"For sure, life in Kiteso (slum) was difficult since our mother had no source of income. She could neither afford to feed us nor pay for the cheapest grass-thatched hut where we slept.” Jennifer says. ”Mum’s friends got fed-up with us and eventually evicted our family”
Jennifer sank into deep despair at only two (2) years of age after her father was killed over a land dispute. She is the fourth (4th) born in family of nine (9) children (5 girls and 4 boys).
After the demise of her father, their paternal relatives again turned to the family and wanted to destroy them as well which prompted their mother to escape with them all to the slums of Mbale town known as Kiteso where she sought for refuge among her friends who had settled there earlier.
“For sure, life in Kiteso (slum) was difficult since our mother had no source of income. She could neither afford to feed us nor pay for the cheapest grass-thatched hut where we slept.” Jennifer says. ”Mum’s friends got fed-up with us and eventually evicted our family” she continues lamenting.
Amidst the despondency, a rescuer appeared in form of “Good Samaritan” who welcomed her family to his single room he was renting. Surprisingly, Jennifer’s mother being a young widow and the rescuer being single the man, she easily got into a second marriage with him.
Still disappointing, the husband only survived by doing casual labour in town and earned very little which couldn’t support the family fully.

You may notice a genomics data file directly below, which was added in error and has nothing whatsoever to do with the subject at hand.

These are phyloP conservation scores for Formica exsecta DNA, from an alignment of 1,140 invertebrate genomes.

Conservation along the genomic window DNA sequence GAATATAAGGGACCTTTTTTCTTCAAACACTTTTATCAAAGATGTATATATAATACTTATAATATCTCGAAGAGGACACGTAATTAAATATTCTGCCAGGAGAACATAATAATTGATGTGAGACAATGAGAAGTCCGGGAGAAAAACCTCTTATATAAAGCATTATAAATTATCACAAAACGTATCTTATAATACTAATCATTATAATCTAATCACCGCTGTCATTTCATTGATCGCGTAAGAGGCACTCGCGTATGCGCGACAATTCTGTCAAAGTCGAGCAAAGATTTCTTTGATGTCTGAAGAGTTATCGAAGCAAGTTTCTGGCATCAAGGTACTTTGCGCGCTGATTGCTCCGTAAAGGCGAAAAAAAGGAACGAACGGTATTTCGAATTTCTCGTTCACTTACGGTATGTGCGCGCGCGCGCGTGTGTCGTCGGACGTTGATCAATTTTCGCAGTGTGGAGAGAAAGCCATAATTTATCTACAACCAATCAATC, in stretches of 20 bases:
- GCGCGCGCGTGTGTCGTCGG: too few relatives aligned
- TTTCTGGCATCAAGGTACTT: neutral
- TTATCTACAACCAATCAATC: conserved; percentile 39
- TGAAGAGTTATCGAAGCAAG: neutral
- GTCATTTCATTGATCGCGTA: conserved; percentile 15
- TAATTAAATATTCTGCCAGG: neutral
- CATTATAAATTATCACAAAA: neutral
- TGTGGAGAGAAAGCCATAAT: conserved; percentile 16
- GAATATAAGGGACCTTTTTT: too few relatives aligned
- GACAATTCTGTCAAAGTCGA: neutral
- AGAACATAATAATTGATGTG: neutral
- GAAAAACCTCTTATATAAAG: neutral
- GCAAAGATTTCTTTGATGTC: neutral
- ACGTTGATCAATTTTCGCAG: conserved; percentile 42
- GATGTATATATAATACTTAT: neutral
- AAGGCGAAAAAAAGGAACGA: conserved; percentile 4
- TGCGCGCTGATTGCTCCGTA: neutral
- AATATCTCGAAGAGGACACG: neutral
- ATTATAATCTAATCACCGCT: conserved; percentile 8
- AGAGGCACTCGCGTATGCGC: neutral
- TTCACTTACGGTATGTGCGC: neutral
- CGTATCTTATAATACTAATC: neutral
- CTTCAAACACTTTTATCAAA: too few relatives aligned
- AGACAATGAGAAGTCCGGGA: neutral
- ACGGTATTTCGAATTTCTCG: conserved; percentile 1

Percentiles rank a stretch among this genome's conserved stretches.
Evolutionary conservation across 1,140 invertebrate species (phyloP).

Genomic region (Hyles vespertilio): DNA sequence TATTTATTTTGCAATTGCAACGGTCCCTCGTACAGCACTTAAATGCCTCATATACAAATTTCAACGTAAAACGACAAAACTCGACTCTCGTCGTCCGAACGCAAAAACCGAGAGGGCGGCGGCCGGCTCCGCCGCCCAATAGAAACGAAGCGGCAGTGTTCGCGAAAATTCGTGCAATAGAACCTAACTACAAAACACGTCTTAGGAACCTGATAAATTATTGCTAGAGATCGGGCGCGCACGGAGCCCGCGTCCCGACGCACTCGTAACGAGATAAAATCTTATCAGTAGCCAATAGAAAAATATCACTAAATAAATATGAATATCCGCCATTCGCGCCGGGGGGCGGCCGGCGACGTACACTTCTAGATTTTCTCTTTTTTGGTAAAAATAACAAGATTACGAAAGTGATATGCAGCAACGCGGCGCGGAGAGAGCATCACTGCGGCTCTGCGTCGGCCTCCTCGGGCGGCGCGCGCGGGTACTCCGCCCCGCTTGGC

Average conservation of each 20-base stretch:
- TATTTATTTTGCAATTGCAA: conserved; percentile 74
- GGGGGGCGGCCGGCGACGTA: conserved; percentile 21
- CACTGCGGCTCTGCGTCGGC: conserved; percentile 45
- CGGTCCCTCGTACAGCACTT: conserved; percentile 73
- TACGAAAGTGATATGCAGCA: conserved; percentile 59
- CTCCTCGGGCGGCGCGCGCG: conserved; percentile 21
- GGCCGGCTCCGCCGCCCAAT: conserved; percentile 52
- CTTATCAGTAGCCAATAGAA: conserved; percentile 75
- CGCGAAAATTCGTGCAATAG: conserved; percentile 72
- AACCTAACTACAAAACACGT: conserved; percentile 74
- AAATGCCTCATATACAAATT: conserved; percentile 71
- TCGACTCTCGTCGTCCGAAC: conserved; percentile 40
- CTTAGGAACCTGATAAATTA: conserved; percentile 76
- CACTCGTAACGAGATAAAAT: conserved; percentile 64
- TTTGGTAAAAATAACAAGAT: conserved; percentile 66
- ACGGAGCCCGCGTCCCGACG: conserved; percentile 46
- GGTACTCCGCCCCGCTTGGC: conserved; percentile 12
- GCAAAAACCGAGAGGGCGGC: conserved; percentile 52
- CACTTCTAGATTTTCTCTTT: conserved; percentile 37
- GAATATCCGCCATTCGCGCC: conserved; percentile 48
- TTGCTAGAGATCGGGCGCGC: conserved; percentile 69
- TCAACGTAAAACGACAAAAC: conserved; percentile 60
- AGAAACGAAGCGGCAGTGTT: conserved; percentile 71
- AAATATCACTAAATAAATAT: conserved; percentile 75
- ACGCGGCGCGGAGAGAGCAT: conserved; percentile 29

This forced Jennifer and her sister to move to the streets hunting for survival. “During the day we would go around the garbage heaps and try to find left overs (makombo) in order to fend off hunger. Sometimes we could hardly find anything to eat”, She says.
She later got a causal job which involved washing plates and carrying water for the food vendors in the market and would be paid Ushs 500 per day. She would take the money to her mother who would use it to buy other necessities for the family. Still this was not a walk in the park, as sometimes she would be cheated and would go back home empty handed after a day’s load.
Due to her poor living and working condition at such a tender age, Jenifer’s health eventually deteriorated and she developed a skin disease and chest infection. She was eventually denied work by the food vendors in the market because of her looks a result of the skin disease and she had to find another way of survival. She resorted to fetching water for those who operate local bars in her slum area.
On a lucky day in January 2016, Jennifer was met by CRO staffs who were conducting a day survey while she was from fetching water which was her new chore. She was hungry, malnourished with a very bad skin due to the infection. She was offered an invitation to CRO rehabilitation class which she accepted from where she received counseling; psychosocial support and treatment for the infections she had contracted form the street.
Through several counseling sessions, Jennifer was able to revive her self-esteem. ”Now am happy and I can play and socialize with my peers. I have lots of new good friends”, She says with a big smile.
Her mother was also counseled and encouraged to join women saving clubs. She was able to access a loan which she used to start a brewing business that helps to buy food for her family and also reduce dependency on her husband.
Jennifer completed rehabilitation class and was enrolled at a Primary school in Primary four (4). She dreams of becoming a nurse, why? Because she esteems the CRO Nurse, hence wants to become like her.